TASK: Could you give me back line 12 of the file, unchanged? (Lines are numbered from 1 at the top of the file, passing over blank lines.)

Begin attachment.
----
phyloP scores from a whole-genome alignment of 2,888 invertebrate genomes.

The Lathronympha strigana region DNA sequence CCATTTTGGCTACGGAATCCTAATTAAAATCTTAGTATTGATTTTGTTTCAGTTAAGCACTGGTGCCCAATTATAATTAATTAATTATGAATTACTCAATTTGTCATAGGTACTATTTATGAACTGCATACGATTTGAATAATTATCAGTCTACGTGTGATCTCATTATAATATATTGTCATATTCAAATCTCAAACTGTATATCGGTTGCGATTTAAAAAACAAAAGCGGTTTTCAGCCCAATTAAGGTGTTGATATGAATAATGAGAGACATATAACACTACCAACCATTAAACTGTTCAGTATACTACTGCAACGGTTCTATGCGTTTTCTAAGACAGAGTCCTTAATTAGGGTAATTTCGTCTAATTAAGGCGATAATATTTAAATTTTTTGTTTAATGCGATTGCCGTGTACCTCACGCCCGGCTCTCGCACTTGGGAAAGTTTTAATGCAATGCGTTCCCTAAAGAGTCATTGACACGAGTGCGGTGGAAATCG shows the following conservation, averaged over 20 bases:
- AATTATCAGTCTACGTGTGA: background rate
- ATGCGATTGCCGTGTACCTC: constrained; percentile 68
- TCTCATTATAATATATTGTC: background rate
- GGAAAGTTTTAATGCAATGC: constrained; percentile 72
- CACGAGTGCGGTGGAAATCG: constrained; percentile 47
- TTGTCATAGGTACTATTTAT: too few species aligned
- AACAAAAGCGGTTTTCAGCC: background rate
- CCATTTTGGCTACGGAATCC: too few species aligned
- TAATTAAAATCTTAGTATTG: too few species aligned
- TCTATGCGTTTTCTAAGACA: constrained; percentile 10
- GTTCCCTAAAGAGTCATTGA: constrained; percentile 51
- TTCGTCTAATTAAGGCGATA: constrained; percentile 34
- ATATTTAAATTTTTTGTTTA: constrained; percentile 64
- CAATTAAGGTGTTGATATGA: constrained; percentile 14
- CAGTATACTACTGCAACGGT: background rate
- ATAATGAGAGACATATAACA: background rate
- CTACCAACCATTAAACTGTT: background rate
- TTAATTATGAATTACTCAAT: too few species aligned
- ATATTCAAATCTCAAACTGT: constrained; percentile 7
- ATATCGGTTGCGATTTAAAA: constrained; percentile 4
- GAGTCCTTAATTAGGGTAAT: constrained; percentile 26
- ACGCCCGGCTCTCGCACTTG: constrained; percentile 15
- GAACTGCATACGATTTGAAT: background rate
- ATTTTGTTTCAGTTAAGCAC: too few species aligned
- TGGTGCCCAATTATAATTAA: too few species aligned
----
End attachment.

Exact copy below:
- TCTATGCGTTTTCTAAGACA: constrained; percentile 10